The Vermont Legislature's six budget negotiators sat across the table this afternoon trading questions and essentially treading
water. Why? They are waiting for the "parameters" for budget cutting
to be sketched out by House Speaker Shap
Smith, Senate President Pro Tempore
and Gov. Jim Douglas.
"Until we have that box we really can't do much," Sen. Susan Bartlett, D-Lamoille
said to her two Senate colleagues and three House counterparts.
But she had a message -- more for the audience than the other negotiators. "We know, no matter what the parameters are, we going to have to make some significant
reductions." She continued, "I tell everyone there is nothing sacred or safe."
The negotiators have already suggested they won't tap the rainy day funds to make up for $14.6 million in revenue projected to evaporate by June 30 and $43 million that won't come in as earlier projected next year.
Speaking of the budget, House Republicans called a news conference to chastise Democrats for failing to get busy sooner on budget belt-tightening. House Republican Leader Patti Komline
, R-Dorset, said, "Since before this session began, House Republicans have been calling for significant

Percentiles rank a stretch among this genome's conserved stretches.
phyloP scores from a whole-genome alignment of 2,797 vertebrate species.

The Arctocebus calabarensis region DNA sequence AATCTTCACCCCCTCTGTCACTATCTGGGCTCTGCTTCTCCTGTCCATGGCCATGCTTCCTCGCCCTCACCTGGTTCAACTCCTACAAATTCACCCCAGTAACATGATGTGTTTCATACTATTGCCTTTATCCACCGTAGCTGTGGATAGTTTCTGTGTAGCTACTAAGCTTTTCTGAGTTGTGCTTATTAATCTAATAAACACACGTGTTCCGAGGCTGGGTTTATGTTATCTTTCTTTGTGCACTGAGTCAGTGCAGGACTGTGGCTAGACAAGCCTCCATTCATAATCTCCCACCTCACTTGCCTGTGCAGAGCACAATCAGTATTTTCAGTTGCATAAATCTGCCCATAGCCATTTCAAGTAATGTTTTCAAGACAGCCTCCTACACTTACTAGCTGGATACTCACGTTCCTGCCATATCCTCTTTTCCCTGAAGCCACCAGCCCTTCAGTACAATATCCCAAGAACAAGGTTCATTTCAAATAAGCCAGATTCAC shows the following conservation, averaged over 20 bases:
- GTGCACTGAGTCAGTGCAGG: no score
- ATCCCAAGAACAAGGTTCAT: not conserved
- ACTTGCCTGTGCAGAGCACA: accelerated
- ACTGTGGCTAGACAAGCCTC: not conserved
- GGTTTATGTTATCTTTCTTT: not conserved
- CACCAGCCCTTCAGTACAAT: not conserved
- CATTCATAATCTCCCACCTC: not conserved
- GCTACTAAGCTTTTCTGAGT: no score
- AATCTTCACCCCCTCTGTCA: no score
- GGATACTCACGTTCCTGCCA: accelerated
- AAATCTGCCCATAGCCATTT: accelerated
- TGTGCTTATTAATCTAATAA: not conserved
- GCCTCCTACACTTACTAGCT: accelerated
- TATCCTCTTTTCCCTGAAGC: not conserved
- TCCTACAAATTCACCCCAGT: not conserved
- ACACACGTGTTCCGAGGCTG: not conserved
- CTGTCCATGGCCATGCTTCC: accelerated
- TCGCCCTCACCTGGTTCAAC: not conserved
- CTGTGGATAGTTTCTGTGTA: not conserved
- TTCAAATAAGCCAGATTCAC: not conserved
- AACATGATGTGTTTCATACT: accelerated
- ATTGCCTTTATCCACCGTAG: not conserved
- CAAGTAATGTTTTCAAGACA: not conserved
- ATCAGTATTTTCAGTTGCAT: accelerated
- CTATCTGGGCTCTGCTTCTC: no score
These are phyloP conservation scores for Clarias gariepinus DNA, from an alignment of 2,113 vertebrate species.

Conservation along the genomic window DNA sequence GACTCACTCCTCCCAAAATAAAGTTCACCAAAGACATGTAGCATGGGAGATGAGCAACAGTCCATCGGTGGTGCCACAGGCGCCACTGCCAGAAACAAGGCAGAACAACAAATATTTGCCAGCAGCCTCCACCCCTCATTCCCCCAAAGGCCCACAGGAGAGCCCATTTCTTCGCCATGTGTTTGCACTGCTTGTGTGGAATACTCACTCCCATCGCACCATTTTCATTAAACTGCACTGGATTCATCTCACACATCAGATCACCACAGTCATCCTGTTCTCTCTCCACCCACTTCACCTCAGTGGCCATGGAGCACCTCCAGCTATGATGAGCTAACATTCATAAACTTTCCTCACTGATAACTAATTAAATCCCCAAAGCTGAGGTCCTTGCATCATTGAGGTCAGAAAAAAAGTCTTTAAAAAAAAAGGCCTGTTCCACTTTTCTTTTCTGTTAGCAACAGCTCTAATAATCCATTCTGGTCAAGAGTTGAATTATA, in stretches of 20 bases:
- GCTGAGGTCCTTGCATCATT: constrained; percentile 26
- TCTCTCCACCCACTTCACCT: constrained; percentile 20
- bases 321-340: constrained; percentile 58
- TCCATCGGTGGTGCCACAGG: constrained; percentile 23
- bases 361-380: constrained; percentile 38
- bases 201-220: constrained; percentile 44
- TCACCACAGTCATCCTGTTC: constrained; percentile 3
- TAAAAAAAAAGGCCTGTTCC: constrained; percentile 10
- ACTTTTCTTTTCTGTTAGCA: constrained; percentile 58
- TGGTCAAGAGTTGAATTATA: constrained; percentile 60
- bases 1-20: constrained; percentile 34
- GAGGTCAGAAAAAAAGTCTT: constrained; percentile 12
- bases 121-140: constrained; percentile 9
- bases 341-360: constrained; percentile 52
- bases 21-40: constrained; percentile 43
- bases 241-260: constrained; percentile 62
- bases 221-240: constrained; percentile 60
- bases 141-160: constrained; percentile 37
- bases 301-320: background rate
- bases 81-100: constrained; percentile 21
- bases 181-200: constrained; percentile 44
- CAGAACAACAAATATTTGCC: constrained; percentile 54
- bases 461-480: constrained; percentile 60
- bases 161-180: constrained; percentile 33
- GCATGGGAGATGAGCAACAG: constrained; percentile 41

structural changes in state government in an effort to make it leaner and more efficient."
The announcement about the news conference said House Republicans would unveil a plan to tackle the short and long-term state budget crisis. The plan was pretty general -- keep services for the state's most vulnerable and make cuts to non-essential services. Long-term, develop a plan to restructure government and cap school spending next year.
When asked for specifics -- ideas that might help the budget negotiators come up with $43 million in savings next year and $14.6 million in the current budget -- House Republicans suggested cutting conservation funding ($4 million), and a new welfare program called Reach Ahead (less than $1 million) and cultural support (over $1 million)
They brought out a "master list of reduction ideas" assembled last December, plus a proposal Assistant House Republican Leader Pat McDonald, R-Berlin, developed in early January. McDonald said these were ideas to explore, not ideas the caucus endorsed.
Since House Republicans didn't have the solution in hand, what were they trying to do?
"We are hoping to inspire them (Democratic leadership, since Democrats have majorities in both the House and Senate) to become a lot bolder," Komline
said. And, she stressed, look first at cuts before considering raising taxes or fees.
Bartlett warns of big cuts.Komline
calls for bold cuts.
Advocates have got to be worried that "big" plus "bold" spells bad news for their funding priorities.
-- Nancy Remsen